Poster Targets Deer Population

Susan Tuz: Danbury and Bethel News Times

THE NEWS-TIMES 

A poster being hung in Danbury and Bethel raises public awareness of the problem of excessive deer in Fairfield County. 
In response to the controversy that surrounds deer hunting in many Fairfield County communities, the Deer Management Alliance created a poster to educate residents on the problems associated with deer overpopulation. 

The poster was released by the Fairfield County Deer Management Alliance for use by all towns in the county. In Danbury and Bethel, posters are being hung this week. 

The hope is that by raising public awareness of the problem of excessive deer, residents of Fairfield County towns will be supportive of efforts to reduce deer numbers. 
 
"There has never been a controlled hunt or a deer committee in Danbury. Danbury is a city and doesn't have the deer problem of Ridgefield or Redding but, if it can assist in bringing the deer numbers down to where state biologists felt they should be, Danbury is willing to participate," said Ralph Mancini, Danbury's representative to the Alliance. 

The poster gives eight key facts about deer and Lyme disease, including the information that Fairfield County has the highest cases per year of Lyme disease in the state. It illustrates the growth curve of the deer population over the last 75 years. 

It also notes that unmanaged deer herds can double in number every two or three years. It states that local towns have up to 60 to 100 deer per square mile; with less than eight deer per square mile, Lyme ticks would virtually disappear. 

It also notes the effects of deer overgrazing on woodlands and on the increase in deer versus vehicle collisions. 

Data for the poster were gathered from DEP wildlife biologist Howard Kilpatrick, Harvard University and the Connecticut Agriculture Experiment Station, as well as experts who have spoken at Deer Management Alliance meetings. 

"The alliance is providing a valuable public information service through radio interviews, regular articles in local newspapers and now this new poster, which provides an eye-catching visual display of all the major problems associated with excess deer numbers," said Pat Sesto, executive director of the alliance and former co-chairman of Ridgefield's Deer Committee. 

The poster includes a bar chart that shows where each town fits in the general spectrum of Lyme disease rates across Fairfield County. The most affected towns include Redding, Wilton, Weston and Easton.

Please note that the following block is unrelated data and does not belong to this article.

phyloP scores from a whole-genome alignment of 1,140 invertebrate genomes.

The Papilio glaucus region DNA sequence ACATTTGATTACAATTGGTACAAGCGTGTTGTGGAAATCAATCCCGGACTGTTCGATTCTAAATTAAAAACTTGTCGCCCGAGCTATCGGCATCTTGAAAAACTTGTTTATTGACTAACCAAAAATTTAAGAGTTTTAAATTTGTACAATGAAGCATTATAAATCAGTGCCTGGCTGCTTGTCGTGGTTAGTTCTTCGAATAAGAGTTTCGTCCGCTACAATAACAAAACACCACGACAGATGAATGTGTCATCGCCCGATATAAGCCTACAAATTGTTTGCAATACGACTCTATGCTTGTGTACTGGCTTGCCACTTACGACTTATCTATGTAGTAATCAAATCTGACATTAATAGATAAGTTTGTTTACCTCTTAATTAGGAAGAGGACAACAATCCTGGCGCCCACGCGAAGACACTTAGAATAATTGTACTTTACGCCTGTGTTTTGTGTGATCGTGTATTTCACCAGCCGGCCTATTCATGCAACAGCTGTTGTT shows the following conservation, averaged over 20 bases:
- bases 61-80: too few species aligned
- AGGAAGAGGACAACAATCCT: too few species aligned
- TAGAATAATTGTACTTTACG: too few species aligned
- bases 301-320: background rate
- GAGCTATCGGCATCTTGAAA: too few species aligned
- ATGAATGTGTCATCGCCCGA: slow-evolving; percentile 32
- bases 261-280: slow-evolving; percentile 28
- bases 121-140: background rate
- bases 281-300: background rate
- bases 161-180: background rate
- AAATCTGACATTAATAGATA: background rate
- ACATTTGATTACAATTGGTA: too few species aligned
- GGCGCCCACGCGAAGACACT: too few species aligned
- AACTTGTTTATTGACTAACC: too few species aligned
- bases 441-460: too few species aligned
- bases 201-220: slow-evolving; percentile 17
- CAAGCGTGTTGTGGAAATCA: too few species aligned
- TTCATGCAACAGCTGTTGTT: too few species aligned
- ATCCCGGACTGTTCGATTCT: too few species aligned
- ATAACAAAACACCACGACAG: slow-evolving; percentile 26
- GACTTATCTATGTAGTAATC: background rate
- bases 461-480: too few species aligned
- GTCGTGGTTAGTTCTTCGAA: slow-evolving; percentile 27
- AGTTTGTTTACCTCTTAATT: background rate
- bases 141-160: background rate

In Redding, a controlled hunt was considered for this season but no actual controlled hunt has occurred yet. 

In Ridgefield, the Land Conservancy, a private non-profit land-management organization, is considering opening a portion of its 500 acres to hunting this season. 

Kilpatrick said Thursday that the Deer Management Alliance's poster may have an effect on public opinion toward culling deer. 

"It certainly seems that as people become more aware and more educated on the impact deer have, the more supportive they become," Kilpatrick said. "I base that on the fact that towns in Fairfield County that have formed deer committees all have come to say that deer overpopulation is a problem we have to do something about." 

Dr. Georgina Scholl, Alliance research chairwoman, said the goal is "not to eradicate deer," but to reduce herds and curb the negative impact of overpopulation in the county. 

The DEP is attempting to cull the population through a modification to hunting regulations providing incentive for hunters to harvest does when they are allowed to hunt on private properties. 

Currently any hunter who checks three "antlerless" deer taken on private land in Fairfield County during the same season can obtain a replacement "either-sex" tag for use during that same season. The regulation was approved in May 2005. A limited number of replacement tags are available at check stations, according to the DEP. 

Bethel First Selectman Robert Burke said Thursday that he is "in favor of the proper, safe controlled hunting of deer to reduce their numbers," but that any controlled hunt has to be discussed and handled by the Bethel Fish & Game Club and the town's animal control. 

In Bethel, open hunts for town residents have taken place on town-owned land of Terre Haute and Chestnut Ridge Reservoir property. The hunts are run by the Bethel Fish & Game Club for members of the club. Some 50 to 60 permits are given out each hunting season, according to former Bethel First Selectman Judy Novachek. 

Contact Susan Tuz 

at stuz@newstimes.com 

or at (203) 731-3352.